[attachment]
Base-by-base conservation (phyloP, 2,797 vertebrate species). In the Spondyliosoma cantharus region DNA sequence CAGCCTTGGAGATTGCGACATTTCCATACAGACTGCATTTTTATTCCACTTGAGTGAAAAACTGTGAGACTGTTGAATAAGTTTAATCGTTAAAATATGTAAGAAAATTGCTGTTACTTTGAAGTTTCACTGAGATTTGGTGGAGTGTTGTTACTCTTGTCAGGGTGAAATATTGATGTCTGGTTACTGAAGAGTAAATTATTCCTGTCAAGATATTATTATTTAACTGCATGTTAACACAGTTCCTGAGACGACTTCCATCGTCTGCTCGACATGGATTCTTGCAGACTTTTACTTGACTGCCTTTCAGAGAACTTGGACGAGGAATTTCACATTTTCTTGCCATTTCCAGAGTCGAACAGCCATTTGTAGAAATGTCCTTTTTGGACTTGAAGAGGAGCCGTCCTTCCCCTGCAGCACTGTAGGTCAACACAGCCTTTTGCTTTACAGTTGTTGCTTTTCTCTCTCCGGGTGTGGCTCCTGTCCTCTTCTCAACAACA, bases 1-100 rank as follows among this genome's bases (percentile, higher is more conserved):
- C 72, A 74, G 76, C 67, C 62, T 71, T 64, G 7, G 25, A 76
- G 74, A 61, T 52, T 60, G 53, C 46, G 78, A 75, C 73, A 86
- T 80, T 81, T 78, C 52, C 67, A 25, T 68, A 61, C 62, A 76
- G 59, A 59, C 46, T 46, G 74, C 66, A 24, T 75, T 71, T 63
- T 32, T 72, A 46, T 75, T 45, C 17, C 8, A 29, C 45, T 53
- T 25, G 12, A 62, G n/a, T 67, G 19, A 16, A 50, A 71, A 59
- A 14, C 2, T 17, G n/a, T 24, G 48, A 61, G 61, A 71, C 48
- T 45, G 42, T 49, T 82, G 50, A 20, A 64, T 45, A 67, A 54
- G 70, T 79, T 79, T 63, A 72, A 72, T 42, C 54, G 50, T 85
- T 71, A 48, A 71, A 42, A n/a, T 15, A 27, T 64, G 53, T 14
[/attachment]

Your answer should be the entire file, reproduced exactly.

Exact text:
Base-by-base conservation (phyloP, 2,797 vertebrate species). In the Spondyliosoma cantharus region DNA sequence CAGCCTTGGAGATTGCGACATTTCCATACAGACTGCATTTTTATTCCACTTGAGTGAAAAACTGTGAGACTGTTGAATAAGTTTAATCGTTAAAATATGTAAGAAAATTGCTGTTACTTTGAAGTTTCACTGAGATTTGGTGGAGTGTTGTTACTCTTGTCAGGGTGAAATATTGATGTCTGGTTACTGAAGAGTAAATTATTCCTGTCAAGATATTATTATTTAACTGCATGTTAACACAGTTCCTGAGACGACTTCCATCGTCTGCTCGACATGGATTCTTGCAGACTTTTACTTGACTGCCTTTCAGAGAACTTGGACGAGGAATTTCACATTTTCTTGCCATTTCCAGAGTCGAACAGCCATTTGTAGAAATGTCCTTTTTGGACTTGAAGAGGAGCCGTCCTTCCCCTGCAGCACTGTAGGTCAACACAGCCTTTTGCTTTACAGTTGTTGCTTTTCTCTCTCCGGGTGTGGCTCCTGTCCTCTTCTCAACAACA, bases 1-100 rank as follows among this genome's bases (percentile, higher is more conserved):
- C 72, A 74, G 76, C 67, C 62, T 71, T 64, G 7, G 25, A 76
- G 74, A 61, T 52, T 60, G 53, C 46, G 78, A 75, C 73, A 86
- T 80, T 81, T 78, C 52, C 67, A 25, T 68, A 61, C 62, A 76
- G 59, A 59, C 46, T 46, G 74, C 66, A 24, T 75, T 71, T 63
- T 32, T 72, A 46, T 75, T 45, C 17, C 8, A 29, C 45, T 53
- T 25, G 12, A 62, G n/a, T 67, G 19, A 16, A 50, A 71, A 59
- A 14, C 2, T 17, G n/a, T 24, G 48, A 61, G 61, A 71, C 48
- T 45, G 42, T 49, T 82, G 50, A 20, A 64, T 45, A 67, A 54
- G 70, T 79, T 79, T 63, A 72, A 72, T 42, C 54, G 50, T 85
- T 71, A 48, A 71, A 42, A n/a, T 15, A 27, T 64, G 53, T 14